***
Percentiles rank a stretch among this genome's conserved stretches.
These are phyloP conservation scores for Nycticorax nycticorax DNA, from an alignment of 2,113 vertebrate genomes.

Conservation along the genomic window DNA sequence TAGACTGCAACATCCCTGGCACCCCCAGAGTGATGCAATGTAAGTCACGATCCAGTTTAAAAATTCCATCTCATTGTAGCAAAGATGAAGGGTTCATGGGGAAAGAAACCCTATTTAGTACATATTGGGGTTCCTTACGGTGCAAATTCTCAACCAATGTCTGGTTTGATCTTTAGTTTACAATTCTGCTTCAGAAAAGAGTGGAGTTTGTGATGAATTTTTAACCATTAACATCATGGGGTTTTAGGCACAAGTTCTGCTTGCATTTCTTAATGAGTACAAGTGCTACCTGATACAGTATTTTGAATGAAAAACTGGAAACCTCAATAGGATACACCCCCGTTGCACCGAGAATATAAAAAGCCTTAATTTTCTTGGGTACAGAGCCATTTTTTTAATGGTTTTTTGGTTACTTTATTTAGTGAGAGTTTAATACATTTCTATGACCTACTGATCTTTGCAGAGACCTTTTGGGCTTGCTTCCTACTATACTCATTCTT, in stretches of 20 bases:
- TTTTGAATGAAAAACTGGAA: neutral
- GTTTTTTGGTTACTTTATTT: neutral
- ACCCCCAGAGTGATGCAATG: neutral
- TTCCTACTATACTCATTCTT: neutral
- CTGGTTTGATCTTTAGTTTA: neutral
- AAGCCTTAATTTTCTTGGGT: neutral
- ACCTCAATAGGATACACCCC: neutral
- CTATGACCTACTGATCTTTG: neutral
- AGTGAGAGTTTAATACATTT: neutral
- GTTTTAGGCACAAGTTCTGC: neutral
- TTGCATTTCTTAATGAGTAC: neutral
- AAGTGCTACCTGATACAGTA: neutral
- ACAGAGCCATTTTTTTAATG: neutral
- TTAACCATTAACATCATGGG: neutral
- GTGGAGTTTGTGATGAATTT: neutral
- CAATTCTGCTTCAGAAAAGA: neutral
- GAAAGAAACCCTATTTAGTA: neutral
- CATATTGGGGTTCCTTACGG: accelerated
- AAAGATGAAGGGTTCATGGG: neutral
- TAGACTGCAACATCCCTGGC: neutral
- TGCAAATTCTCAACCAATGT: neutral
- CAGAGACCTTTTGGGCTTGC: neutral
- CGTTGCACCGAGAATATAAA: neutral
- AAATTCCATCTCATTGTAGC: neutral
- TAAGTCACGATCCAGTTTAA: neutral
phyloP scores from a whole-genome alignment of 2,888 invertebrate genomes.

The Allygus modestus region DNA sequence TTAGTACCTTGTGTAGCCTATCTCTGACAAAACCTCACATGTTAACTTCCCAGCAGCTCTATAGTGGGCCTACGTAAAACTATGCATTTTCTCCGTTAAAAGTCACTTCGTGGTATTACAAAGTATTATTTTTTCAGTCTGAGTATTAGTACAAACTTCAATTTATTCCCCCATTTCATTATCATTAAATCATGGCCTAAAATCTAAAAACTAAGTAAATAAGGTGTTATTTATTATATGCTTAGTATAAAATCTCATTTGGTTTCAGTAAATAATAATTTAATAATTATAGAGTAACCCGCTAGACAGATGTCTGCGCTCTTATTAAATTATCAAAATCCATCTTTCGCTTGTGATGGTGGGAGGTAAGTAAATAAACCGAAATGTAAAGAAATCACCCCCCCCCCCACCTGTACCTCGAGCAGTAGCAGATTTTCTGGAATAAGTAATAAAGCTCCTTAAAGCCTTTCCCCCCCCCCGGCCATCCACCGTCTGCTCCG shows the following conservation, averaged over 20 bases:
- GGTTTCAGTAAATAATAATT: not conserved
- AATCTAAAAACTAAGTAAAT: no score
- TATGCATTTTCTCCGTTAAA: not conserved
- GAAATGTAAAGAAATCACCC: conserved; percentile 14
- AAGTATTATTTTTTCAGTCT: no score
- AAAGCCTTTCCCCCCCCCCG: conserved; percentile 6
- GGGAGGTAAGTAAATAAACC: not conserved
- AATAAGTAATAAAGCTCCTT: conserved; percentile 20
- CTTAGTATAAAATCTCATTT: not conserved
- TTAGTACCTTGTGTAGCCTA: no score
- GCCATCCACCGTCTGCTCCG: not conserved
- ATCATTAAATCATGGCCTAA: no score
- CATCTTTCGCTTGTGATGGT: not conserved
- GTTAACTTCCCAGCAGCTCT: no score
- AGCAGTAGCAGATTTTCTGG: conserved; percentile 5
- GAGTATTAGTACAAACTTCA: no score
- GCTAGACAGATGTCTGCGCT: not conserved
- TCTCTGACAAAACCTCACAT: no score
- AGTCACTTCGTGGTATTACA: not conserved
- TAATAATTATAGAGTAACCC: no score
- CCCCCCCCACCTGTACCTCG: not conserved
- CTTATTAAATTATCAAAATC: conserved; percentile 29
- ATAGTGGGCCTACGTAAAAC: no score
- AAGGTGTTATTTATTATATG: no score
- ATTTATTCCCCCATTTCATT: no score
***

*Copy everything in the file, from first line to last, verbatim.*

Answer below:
Percentiles rank a stretch among this genome's conserved stretches.
These are phyloP conservation scores for Nycticorax nycticorax DNA, from an alignment of 2,113 vertebrate genomes.

Conservation along the genomic window DNA sequence TAGACTGCAACATCCCTGGCACCCCCAGAGTGATGCAATGTAAGTCACGATCCAGTTTAAAAATTCCATCTCATTGTAGCAAAGATGAAGGGTTCATGGGGAAAGAAACCCTATTTAGTACATATTGGGGTTCCTTACGGTGCAAATTCTCAACCAATGTCTGGTTTGATCTTTAGTTTACAATTCTGCTTCAGAAAAGAGTGGAGTTTGTGATGAATTTTTAACCATTAACATCATGGGGTTTTAGGCACAAGTTCTGCTTGCATTTCTTAATGAGTACAAGTGCTACCTGATACAGTATTTTGAATGAAAAACTGGAAACCTCAATAGGATACACCCCCGTTGCACCGAGAATATAAAAAGCCTTAATTTTCTTGGGTACAGAGCCATTTTTTTAATGGTTTTTTGGTTACTTTATTTAGTGAGAGTTTAATACATTTCTATGACCTACTGATCTTTGCAGAGACCTTTTGGGCTTGCTTCCTACTATACTCATTCTT, in stretches of 20 bases:
- TTTTGAATGAAAAACTGGAA: neutral
- GTTTTTTGGTTACTTTATTT: neutral
- ACCCCCAGAGTGATGCAATG: neutral
- TTCCTACTATACTCATTCTT: neutral
- CTGGTTTGATCTTTAGTTTA: neutral
- AAGCCTTAATTTTCTTGGGT: neutral
- ACCTCAATAGGATACACCCC: neutral
- CTATGACCTACTGATCTTTG: neutral
- AGTGAGAGTTTAATACATTT: neutral
- GTTTTAGGCACAAGTTCTGC: neutral
- TTGCATTTCTTAATGAGTAC: neutral
- AAGTGCTACCTGATACAGTA: neutral
- ACAGAGCCATTTTTTTAATG: neutral
- TTAACCATTAACATCATGGG: neutral
- GTGGAGTTTGTGATGAATTT: neutral
- CAATTCTGCTTCAGAAAAGA: neutral
- GAAAGAAACCCTATTTAGTA: neutral
- CATATTGGGGTTCCTTACGG: accelerated
- AAAGATGAAGGGTTCATGGG: neutral
- TAGACTGCAACATCCCTGGC: neutral
- TGCAAATTCTCAACCAATGT: neutral
- CAGAGACCTTTTGGGCTTGC: neutral
- CGTTGCACCGAGAATATAAA: neutral
- AAATTCCATCTCATTGTAGC: neutral
- TAAGTCACGATCCAGTTTAA: neutral
phyloP scores from a whole-genome alignment of 2,888 invertebrate genomes.

The Allygus modestus region DNA sequence TTAGTACCTTGTGTAGCCTATCTCTGACAAAACCTCACATGTTAACTTCCCAGCAGCTCTATAGTGGGCCTACGTAAAACTATGCATTTTCTCCGTTAAAAGTCACTTCGTGGTATTACAAAGTATTATTTTTTCAGTCTGAGTATTAGTACAAACTTCAATTTATTCCCCCATTTCATTATCATTAAATCATGGCCTAAAATCTAAAAACTAAGTAAATAAGGTGTTATTTATTATATGCTTAGTATAAAATCTCATTTGGTTTCAGTAAATAATAATTTAATAATTATAGAGTAACCCGCTAGACAGATGTCTGCGCTCTTATTAAATTATCAAAATCCATCTTTCGCTTGTGATGGTGGGAGGTAAGTAAATAAACCGAAATGTAAAGAAATCACCCCCCCCCCCACCTGTACCTCGAGCAGTAGCAGATTTTCTGGAATAAGTAATAAAGCTCCTTAAAGCCTTTCCCCCCCCCCGGCCATCCACCGTCTGCTCCG shows the following conservation, averaged over 20 bases:
- GGTTTCAGTAAATAATAATT: not conserved
- AATCTAAAAACTAAGTAAAT: no score
- TATGCATTTTCTCCGTTAAA: not conserved
- GAAATGTAAAGAAATCACCC: conserved; percentile 14
- AAGTATTATTTTTTCAGTCT: no score
- AAAGCCTTTCCCCCCCCCCG: conserved; percentile 6
- GGGAGGTAAGTAAATAAACC: not conserved
- AATAAGTAATAAAGCTCCTT: conserved; percentile 20
- CTTAGTATAAAATCTCATTT: not conserved
- TTAGTACCTTGTGTAGCCTA: no score
- GCCATCCACCGTCTGCTCCG: not conserved
- ATCATTAAATCATGGCCTAA: no score
- CATCTTTCGCTTGTGATGGT: not conserved
- GTTAACTTCCCAGCAGCTCT: no score
- AGCAGTAGCAGATTTTCTGG: conserved; percentile 5
- GAGTATTAGTACAAACTTCA: no score
- GCTAGACAGATGTCTGCGCT: not conserved
- TCTCTGACAAAACCTCACAT: no score
- AGTCACTTCGTGGTATTACA: not conserved
- TAATAATTATAGAGTAACCC: no score
- CCCCCCCCACCTGTACCTCG: not conserved
- CTTATTAAATTATCAAAATC: conserved; percentile 29
- ATAGTGGGCCTACGTAAAAC: no score
- AAGGTGTTATTTATTATATG: no score
- ATTTATTCCCCCATTTCATT: no score